The company utilizes an on-demand manufacturing model by partnering with contract shops. "I work with a company [in Cañon City] that was doing things like motherboard assembly," says Hall. "I put my equipment in there and my IP and I trained them. . . . That saves me in overhead."
ActivArmor has a second contract partner in place for demand spikes or contingencies, but Hall says a decentralized manufacturing model might be in the cards in the future with regional partners across the U.S. "A distributed model would help me with turnaround time," she explains.
The company's growth curve is starting to resemble the metaphorical hockey stick. "Our sales doubled in the last quarter and we're expecting them to double again in the next quarter and triple by the end of next year," notes Hall. "More than anything, we're proving the proof of process. We're proving this can be a standard of care. It will never eliminate casting and splinting, but it can be a really nice benefit to patients if they want to return to their active lifestyle while they're healing."
While she recently hired Dean Miller as CEO, Hall says ActivArmor currently relies on contractors for design and administration more than salaried employees, explaining, "You just can't have staff sitting there waiting to see if someone breaks their arm, so as we scale . . . I keep them as 1099s as long as I can."
Challenges: "Scaling," says Hall. "How do we meet the demand? Everyone says, 'What about the marketing?' I have more demand than I can handle right now because we're the only ones doing it. Marketing is not my problem. Here's what my real problem: In September, I'm goingto be in eight different states, and that's just the beginning of September. And I'm a single mom."
Opportunities: Market Research Engine forecasts the U.S. market for casts and splints to grow from about $2.2 billion in 2018 to $3 billion in 2024. "The average person breaks two bones in their lifetime," says Hall. "And we fit all body parts -- we do legs, arms, all of that."
No matter the bone, she adds, "It's really about how much of that do we have access to. Right now, our market entry strategy is higher-end sportsmedicine. That's where we're focused."
Hall says she plans to have ActivArmor's products covered by Medicaid in 2020, "but right now my target market entry is: Who's going to be that early adopter? Who's going to be that innovator who's going to say, 'Yeah, I want to introduce a new technology into my clinic instead of using that plaster out of the closet?'"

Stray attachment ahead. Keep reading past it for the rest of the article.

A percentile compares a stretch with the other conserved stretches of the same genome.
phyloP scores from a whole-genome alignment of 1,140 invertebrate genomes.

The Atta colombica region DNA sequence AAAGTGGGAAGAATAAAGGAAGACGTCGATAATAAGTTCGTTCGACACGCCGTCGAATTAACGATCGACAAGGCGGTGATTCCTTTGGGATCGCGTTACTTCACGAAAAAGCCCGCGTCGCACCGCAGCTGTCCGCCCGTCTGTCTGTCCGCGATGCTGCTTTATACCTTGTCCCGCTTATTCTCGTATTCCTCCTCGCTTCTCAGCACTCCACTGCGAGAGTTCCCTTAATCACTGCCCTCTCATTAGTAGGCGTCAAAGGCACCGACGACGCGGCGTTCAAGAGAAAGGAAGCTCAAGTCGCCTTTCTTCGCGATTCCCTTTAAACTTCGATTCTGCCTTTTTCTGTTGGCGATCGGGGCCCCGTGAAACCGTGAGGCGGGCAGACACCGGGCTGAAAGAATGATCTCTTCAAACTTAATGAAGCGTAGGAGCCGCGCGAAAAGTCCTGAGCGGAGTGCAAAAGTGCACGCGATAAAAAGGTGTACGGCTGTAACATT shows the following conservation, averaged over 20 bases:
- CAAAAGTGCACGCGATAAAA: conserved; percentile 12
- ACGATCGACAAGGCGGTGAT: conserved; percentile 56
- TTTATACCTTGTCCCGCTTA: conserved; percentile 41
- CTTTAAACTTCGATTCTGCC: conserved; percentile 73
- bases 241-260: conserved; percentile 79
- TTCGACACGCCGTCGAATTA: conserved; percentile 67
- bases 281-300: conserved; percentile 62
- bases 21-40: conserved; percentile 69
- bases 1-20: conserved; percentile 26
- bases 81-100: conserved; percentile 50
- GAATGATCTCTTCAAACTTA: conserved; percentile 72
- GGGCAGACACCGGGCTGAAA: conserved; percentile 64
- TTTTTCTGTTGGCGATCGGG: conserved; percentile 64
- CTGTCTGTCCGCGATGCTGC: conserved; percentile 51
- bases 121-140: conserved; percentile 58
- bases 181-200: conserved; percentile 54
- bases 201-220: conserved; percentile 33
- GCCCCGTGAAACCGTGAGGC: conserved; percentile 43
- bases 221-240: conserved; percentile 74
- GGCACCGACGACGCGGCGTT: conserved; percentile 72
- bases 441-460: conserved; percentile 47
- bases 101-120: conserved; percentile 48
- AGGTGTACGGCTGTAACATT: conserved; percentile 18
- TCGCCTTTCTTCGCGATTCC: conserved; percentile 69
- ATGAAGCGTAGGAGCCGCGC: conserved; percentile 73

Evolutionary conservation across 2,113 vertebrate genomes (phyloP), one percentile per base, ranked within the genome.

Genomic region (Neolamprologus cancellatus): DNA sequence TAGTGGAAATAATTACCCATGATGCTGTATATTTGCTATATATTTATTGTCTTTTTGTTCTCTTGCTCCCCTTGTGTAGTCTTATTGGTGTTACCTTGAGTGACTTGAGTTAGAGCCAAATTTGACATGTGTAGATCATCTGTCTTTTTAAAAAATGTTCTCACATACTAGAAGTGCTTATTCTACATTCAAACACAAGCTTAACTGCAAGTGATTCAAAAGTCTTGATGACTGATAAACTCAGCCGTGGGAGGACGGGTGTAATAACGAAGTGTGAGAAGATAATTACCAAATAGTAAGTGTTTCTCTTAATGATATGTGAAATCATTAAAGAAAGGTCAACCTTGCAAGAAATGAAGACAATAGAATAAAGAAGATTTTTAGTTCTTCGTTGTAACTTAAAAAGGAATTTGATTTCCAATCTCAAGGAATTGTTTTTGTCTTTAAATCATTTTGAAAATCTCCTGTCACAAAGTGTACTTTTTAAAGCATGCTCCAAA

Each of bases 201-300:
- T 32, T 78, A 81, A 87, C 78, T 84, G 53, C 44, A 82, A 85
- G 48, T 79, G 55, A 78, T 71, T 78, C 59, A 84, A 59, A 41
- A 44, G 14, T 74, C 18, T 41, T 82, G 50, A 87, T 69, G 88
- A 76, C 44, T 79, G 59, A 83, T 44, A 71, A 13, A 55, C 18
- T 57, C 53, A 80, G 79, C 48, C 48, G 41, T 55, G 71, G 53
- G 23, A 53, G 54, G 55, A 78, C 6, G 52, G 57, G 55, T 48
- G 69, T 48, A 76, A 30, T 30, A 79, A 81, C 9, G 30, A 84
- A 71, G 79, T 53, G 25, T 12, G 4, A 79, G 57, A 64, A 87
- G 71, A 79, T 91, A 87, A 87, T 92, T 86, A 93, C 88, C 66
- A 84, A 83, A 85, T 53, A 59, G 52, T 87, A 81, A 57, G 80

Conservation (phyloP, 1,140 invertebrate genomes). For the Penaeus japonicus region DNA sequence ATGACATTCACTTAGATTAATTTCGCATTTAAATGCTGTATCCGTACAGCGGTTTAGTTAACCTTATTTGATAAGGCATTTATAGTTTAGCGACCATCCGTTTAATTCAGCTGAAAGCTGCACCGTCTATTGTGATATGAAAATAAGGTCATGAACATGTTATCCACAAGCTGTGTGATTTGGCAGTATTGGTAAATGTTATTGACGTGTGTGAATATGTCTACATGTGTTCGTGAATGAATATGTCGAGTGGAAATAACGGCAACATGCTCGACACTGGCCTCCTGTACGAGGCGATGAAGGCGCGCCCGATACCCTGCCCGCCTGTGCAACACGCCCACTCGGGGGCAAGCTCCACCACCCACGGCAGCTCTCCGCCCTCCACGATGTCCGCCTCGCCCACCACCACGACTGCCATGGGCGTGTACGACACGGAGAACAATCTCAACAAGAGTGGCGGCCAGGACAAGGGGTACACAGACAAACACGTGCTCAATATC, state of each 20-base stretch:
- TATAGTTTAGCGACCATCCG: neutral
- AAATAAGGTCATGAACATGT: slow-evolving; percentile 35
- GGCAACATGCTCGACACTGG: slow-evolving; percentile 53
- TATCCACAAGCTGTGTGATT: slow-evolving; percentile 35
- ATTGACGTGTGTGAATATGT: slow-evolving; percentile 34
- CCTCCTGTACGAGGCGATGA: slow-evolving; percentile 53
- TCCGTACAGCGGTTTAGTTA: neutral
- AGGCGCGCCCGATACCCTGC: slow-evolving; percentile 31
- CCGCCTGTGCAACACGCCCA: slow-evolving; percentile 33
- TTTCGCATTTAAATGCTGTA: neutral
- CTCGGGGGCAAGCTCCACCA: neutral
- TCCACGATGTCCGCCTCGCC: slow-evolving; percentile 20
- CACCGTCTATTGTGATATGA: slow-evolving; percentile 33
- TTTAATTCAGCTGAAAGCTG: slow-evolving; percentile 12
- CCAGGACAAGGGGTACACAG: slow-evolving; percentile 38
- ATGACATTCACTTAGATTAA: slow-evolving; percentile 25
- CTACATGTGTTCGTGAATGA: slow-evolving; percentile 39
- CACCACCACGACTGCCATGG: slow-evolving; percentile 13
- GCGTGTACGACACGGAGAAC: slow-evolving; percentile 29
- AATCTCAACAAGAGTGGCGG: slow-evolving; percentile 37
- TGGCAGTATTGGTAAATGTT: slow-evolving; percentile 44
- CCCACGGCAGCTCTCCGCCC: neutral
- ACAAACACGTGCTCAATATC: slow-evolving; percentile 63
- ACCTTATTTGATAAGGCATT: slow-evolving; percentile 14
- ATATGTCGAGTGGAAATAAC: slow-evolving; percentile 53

She says that the business model dovetails into broader trends in healthcare. "Outsourcing is in my opinion the future of medicine and you can see that with billing and coding, with emergency rooms, imaging." It's about liability as well as efficiency. "We're doing all of the quality-control tests, we're responsible for all of that. It's all about skill and labor and time."
"Everybody's outsourcing to save time and costs. That's what we're doing with a casting and splinting service."
Needs: "Money for expansion," says Hall. "I'm trying to go nationwide and fund the growth."
While ActivArmor is largely self-funded to date, she's currently looking for "accredited investors who want to get a piece of equity before we go big. By the end of next year , I'm going to be at the venture capital, Series A level. By then, the valuation is going to be much different than it is right now. I'm profitable, but I'm not running in the black yet. I will be at the break-even point at the end of next year. . . . Every investment dollar is leveraged by grant funds. We have the Colorado Office of Economic Development Advanced Industries grant as well as the PEDCO grant."
Hall adds, "I'm not to the point where I'm interested in giving up control of my company. Smart money comes at an expense."
ActivArmor also needs talent. "My CAD design capacity has to double and triple," says Hall. "I'm constantly hiring. I really like the labor pool here. I've got PCC students and CSU students and I'm trying to help with the brain drain coming out of Pueblo. If we can keep those folks here and give them a living wage, that helps me a lot."